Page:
Wednesday, April 7, 2010

How Smart Companies Use Video Games to Recruit, Retain Employees

Employers are moving away from traditional training methods such as PowerPoint presentations and white papers in favor of a more engaging method. A reported 70% of major domestic employers used interactive software and/or video games as employee training and development tools in 2008, according to the Entertainment Software Association. And the number is estimated to increase to 80% by 2013.

In addition to helping companies develop business skills for their employees, companies are using video games in their recruiting and branding efforts as well.

The MITRE Corporation enables job seekers to download a 3D video game that gives players a better understanding of their campus, their interview process and examples of company projects. In August 2009, the U.S. Army opened its Experience Center, where recruits can play military video games and learn about career options.

Video games and computer programs are also utilized for employee engagement. Benefits provider Assurant launched its “It’s Your Business” in 2007. The goal was to help employees gain a better understanding of the business in order to boost sales. The company ended up increasing employee engagement and knowledge retention.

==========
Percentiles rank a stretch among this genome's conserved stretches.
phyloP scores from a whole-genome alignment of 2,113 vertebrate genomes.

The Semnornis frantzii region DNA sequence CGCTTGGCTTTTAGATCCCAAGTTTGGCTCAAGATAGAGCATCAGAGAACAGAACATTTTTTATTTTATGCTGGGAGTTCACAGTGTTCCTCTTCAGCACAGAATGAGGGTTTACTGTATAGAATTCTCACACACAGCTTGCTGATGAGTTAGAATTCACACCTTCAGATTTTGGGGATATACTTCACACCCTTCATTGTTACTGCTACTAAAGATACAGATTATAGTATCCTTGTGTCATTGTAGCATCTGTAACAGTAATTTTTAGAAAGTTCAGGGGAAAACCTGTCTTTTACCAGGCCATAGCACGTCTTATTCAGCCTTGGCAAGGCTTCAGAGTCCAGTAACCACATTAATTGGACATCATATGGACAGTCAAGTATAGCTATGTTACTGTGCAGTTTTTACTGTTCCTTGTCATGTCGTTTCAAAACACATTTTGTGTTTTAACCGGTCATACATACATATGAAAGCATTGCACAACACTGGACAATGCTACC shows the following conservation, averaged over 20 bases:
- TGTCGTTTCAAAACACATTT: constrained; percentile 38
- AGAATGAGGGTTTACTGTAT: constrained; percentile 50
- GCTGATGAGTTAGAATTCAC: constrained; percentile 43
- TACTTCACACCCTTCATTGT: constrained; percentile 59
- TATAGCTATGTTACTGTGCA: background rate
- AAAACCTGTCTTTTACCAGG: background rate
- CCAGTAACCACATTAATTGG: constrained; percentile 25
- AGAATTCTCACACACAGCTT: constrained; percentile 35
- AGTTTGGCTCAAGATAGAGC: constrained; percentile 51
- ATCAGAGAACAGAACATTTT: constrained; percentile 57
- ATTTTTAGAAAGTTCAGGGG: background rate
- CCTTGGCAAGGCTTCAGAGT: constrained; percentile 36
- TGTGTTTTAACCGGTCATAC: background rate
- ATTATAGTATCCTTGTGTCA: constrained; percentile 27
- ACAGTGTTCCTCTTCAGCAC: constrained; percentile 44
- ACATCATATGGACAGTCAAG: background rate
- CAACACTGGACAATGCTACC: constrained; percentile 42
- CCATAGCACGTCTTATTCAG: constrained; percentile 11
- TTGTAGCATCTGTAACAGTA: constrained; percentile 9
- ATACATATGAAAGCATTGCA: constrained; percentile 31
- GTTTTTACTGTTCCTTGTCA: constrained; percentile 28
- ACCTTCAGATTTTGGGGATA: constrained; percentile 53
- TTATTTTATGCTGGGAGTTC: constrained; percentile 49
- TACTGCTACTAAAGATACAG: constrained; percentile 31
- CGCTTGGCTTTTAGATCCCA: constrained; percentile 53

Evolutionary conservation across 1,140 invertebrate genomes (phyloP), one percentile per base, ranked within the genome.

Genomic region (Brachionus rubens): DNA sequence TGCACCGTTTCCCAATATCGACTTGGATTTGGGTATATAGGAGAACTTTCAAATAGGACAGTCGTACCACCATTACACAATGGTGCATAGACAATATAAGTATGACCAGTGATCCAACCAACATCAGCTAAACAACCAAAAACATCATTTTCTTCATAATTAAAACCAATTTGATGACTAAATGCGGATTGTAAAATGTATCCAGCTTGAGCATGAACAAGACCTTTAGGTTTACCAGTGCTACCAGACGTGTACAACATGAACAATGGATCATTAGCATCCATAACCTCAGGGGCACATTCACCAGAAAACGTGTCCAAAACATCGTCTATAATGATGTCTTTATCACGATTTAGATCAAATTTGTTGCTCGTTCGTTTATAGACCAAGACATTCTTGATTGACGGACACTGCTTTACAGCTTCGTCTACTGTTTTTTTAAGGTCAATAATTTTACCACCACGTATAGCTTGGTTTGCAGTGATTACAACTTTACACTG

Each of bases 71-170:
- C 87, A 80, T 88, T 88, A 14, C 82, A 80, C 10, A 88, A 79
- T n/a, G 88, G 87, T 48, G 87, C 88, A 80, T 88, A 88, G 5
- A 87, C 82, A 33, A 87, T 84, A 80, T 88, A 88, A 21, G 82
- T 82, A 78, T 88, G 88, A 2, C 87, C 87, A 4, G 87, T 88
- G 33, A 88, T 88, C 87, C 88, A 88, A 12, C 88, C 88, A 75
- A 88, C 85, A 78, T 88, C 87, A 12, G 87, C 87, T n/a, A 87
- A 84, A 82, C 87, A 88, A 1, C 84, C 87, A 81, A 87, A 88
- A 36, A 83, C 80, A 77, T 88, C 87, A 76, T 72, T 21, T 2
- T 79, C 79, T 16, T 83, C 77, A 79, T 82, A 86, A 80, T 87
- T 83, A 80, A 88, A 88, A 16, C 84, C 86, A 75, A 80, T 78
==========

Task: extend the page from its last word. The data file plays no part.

Companies are also using video games in efforts to help relieve stress and avoid burnout. Threadless, a Tee shirt company based in Chicago, allows for Guitar Hero breaks for employees. Multi-Systems, Inc. had their employees design a game room in which to unwind.

Utilizing video games and computer programs in the workplace can help in areas such as candidate recruiting, employee retention and engagement. The benefits of computer programs and video games are turning them into increasingly popular tools for employees.

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